CBC reports this hour, "The World Trade Organization's appeal body has upheld complaints from the EU and Japan that Ontario's program to promote green energy use violates international trade rules. The WTO's appellate body confirmed the Ontario program to encourage the development of wind and solar power discriminates against foreign firms because Ontario's Green Energy Act mandates that a certain percentage of solar and wind components be domestically made. ...The WTO ruled last December that Ontario's program discriminated against imports and was inconsistent with WTO rules. Canada appealed that ruling in February. The WTO's appellate body today dismissed that appeal. ...The EU says the appeal body's report will be formally adopted by the WTO within 30 days and Canada would then propose how it would comply with the ruling."
"Ontario Energy Minister Bob Chiarelli, in comments emailed to CBC News, said he was 'reviewing the ruling in consultation with the federal government. I’ll let that process continue before we determine our next steps'. ...The federal government said it would work with the province to address the ruling's implications."
In December 2012, Council of Canadians trade campaigner Stuart Trew wrote, "The Council of Canadians is one of seven environmental, labour and student groups that filed a joint amicus curiae (friend of the court) submission to the WTO dispute settlement panel hearing the European and Japanese joint case against the Green Energy Act. In part, we argued that the obligation to reduce greenhouse gas emissions cannot, under international law, be relegated to secondary status to the goals of trade liberalization. To the contrary, by signing and ratifying the Framework Convention on Climate Change and the Kyoto Protocol, Canada, the EU and Japan have each declared that the pursuit of ecological security in the face of potentially catastrophic climate change is the paramount obligation."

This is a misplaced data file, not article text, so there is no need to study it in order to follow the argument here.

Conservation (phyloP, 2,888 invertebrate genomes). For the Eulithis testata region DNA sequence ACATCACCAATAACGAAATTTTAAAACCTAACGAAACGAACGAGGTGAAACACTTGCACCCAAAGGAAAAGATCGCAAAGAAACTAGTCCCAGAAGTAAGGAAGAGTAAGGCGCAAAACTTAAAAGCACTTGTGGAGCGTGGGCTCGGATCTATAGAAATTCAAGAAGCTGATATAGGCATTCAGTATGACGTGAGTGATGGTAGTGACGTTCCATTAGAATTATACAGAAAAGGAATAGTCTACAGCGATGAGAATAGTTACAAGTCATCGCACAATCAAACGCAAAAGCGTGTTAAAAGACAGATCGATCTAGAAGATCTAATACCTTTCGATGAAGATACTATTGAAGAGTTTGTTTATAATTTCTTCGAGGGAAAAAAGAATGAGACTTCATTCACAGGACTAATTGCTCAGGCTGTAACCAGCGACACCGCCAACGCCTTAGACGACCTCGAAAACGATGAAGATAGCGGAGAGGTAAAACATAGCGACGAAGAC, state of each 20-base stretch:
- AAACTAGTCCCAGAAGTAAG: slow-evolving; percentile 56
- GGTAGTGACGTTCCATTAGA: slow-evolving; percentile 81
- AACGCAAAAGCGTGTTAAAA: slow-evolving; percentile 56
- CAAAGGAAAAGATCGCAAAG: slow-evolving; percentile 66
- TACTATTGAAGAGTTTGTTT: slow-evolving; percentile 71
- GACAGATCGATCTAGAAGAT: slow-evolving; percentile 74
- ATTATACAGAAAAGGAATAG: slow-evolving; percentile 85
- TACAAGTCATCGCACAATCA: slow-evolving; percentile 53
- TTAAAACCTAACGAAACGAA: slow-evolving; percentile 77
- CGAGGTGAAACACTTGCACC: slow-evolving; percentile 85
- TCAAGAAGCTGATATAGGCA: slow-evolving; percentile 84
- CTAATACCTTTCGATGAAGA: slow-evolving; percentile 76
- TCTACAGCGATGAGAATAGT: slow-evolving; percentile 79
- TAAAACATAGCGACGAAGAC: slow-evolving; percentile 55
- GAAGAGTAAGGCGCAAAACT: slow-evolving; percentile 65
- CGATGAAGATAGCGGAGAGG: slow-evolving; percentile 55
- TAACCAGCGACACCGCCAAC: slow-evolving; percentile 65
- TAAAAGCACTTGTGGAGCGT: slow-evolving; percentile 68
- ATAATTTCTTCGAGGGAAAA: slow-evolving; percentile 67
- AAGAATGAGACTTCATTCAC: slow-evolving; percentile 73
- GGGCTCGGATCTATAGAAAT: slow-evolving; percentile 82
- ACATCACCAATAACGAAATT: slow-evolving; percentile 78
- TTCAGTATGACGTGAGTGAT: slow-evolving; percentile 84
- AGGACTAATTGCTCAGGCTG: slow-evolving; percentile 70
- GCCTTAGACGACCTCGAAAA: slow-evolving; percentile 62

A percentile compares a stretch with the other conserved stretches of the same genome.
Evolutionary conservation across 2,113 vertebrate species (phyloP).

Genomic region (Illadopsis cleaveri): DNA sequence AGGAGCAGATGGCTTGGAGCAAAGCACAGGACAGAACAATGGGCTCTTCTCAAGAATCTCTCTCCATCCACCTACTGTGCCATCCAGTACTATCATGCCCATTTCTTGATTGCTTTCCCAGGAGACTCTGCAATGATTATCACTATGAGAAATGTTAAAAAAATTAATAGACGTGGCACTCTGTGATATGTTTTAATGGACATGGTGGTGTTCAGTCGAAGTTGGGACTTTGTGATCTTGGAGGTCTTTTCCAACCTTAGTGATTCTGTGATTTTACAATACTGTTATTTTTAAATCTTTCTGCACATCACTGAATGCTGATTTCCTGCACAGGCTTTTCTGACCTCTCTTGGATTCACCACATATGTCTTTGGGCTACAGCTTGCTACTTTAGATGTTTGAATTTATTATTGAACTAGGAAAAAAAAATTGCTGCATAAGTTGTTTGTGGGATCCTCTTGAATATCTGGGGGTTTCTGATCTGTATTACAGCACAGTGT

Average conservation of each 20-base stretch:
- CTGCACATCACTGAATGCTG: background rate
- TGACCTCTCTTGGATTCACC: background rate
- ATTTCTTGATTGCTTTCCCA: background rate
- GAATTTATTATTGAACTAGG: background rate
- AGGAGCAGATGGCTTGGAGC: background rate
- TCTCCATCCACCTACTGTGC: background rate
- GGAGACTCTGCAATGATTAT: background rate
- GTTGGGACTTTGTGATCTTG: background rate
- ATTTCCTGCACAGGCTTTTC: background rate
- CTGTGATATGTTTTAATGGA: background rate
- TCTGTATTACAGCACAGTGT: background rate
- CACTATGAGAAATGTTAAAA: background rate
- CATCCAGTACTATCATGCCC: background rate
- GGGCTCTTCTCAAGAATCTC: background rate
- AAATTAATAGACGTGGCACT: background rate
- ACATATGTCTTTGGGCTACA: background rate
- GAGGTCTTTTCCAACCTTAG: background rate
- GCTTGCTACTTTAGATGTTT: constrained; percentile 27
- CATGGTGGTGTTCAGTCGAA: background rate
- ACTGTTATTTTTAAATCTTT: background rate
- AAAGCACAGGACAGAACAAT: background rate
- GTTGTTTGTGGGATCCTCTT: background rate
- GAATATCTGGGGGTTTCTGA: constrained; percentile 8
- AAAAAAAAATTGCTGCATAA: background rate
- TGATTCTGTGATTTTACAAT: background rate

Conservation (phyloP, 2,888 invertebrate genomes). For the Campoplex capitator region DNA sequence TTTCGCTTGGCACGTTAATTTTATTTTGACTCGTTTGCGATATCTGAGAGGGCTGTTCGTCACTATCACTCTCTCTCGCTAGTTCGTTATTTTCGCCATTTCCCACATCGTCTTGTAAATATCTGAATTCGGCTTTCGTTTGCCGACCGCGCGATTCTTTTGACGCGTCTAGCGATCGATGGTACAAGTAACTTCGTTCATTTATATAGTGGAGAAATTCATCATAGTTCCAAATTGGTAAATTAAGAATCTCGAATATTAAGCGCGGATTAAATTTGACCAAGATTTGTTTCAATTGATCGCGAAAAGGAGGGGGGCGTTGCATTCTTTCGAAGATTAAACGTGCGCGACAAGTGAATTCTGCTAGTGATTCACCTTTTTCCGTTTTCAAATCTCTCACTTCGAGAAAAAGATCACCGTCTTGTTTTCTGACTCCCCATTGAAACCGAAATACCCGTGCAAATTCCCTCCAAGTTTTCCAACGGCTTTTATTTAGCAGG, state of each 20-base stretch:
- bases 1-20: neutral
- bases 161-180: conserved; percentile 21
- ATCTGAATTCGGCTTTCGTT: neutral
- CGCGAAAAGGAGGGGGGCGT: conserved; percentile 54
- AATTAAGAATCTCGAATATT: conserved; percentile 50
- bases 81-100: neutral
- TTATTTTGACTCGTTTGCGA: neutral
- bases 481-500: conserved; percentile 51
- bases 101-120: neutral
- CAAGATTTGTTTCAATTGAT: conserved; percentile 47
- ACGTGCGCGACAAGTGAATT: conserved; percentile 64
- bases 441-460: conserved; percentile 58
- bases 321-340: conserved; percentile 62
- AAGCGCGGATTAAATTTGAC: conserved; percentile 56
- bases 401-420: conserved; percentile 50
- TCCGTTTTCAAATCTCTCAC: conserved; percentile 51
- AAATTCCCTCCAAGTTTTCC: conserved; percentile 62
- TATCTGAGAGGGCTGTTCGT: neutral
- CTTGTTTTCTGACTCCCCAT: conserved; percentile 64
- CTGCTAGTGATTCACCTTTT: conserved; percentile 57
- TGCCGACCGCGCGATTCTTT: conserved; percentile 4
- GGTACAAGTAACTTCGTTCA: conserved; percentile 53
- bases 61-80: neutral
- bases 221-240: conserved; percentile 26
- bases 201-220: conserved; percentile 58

The Canadian Press now reports, “The Council of Canadians is urging Ontario to defy a World Trade Organization ruling against the Green Energy Act. The WTO has upheld a previous ruling that local content quotas in the Green Energy Act violate global trade rules. The council is encouraging the province to stand by its renewable energy policy and, if necessary, ignore the WTO decision in the interests of sustainable development. Spokesman Stuart Trew says combining job creation and environmental priorities is the definition of sustainable development.”
For more, please read:
WTO Challenge to Green Energy Act (Japan, EU vs Canada)
Canada, EU, Japan make first arguments in appeal of WTO decision against Green Energy Act
Canada appeals WTO decision against Ontario’s Green Energy Act
NEWS: Trew says WTO inviting backlash with ruling on Ontario green energy program
Ontarians disapprove of WTO decision against Green Energy Act: poll
Unions and environmental groups denounce preliminary WTO ruling against Ontario renewable energy policy
Council of Canadians joins environmental, labour and civil society groups in defending Ontario’s Green Energy Act from WTO challenge